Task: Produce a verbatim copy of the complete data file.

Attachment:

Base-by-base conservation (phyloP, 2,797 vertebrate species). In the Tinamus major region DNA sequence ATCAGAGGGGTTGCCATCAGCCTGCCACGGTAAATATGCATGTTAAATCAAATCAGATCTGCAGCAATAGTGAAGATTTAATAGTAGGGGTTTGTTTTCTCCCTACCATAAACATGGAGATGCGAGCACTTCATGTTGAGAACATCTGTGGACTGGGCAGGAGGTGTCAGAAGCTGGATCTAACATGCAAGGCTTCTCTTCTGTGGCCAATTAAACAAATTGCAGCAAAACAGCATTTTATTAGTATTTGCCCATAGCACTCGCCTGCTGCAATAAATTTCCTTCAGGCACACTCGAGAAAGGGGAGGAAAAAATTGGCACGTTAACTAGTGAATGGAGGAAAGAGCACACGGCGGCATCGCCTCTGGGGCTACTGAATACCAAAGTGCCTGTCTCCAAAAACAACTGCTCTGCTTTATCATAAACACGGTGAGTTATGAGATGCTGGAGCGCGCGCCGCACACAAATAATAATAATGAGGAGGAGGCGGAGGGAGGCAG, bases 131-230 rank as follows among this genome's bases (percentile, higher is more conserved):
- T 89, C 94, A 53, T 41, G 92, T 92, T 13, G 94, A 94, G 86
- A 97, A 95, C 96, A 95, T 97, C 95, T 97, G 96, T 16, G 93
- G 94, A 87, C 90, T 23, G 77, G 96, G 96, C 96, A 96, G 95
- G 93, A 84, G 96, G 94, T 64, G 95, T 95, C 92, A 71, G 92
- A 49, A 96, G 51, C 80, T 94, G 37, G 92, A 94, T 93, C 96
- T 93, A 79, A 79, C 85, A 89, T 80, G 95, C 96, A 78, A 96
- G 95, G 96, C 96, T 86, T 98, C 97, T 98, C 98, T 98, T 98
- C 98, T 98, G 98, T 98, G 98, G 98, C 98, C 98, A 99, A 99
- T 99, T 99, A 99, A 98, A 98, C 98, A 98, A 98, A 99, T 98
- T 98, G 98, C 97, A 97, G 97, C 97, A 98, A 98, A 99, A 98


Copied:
Base-by-base conservation (phyloP, 2,797 vertebrate species). In the Tinamus major region DNA sequence ATCAGAGGGGTTGCCATCAGCCTGCCACGGTAAATATGCATGTTAAATCAAATCAGATCTGCAGCAATAGTGAAGATTTAATAGTAGGGGTTTGTTTTCTCCCTACCATAAACATGGAGATGCGAGCACTTCATGTTGAGAACATCTGTGGACTGGGCAGGAGGTGTCAGAAGCTGGATCTAACATGCAAGGCTTCTCTTCTGTGGCCAATTAAACAAATTGCAGCAAAACAGCATTTTATTAGTATTTGCCCATAGCACTCGCCTGCTGCAATAAATTTCCTTCAGGCACACTCGAGAAAGGGGAGGAAAAAATTGGCACGTTAACTAGTGAATGGAGGAAAGAGCACACGGCGGCATCGCCTCTGGGGCTACTGAATACCAAAGTGCCTGTCTCCAAAAACAACTGCTCTGCTTTATCATAAACACGGTGAGTTATGAGATGCTGGAGCGCGCGCCGCACACAAATAATAATAATGAGGAGGAGGCGGAGGGAGGCAG, bases 131-230 rank as follows among this genome's bases (percentile, higher is more conserved):
- T 89, C 94, A 53, T 41, G 92, T 92, T 13, G 94, A 94, G 86
- A 97, A 95, C 96, A 95, T 97, C 95, T 97, G 96, T 16, G 93
- G 94, A 87, C 90, T 23, G 77, G 96, G 96, C 96, A 96, G 95
- G 93, A 84, G 96, G 94, T 64, G 95, T 95, C 92, A 71, G 92
- A 49, A 96, G 51, C 80, T 94, G 37, G 92, A 94, T 93, C 96
- T 93, A 79, A 79, C 85, A 89, T 80, G 95, C 96, A 78, A 96
- G 95, G 96, C 96, T 86, T 98, C 97, T 98, C 98, T 98, T 98
- C 98, T 98, G 98, T 98, G 98, G 98, C 98, C 98, A 99, A 99
- T 99, T 99, A 99, A 98, A 98, C 98, A 98, A 98, A 99, T 98
- T 98, G 98, C 97, A 97, G 97, C 97, A 98, A 98, A 99, A 98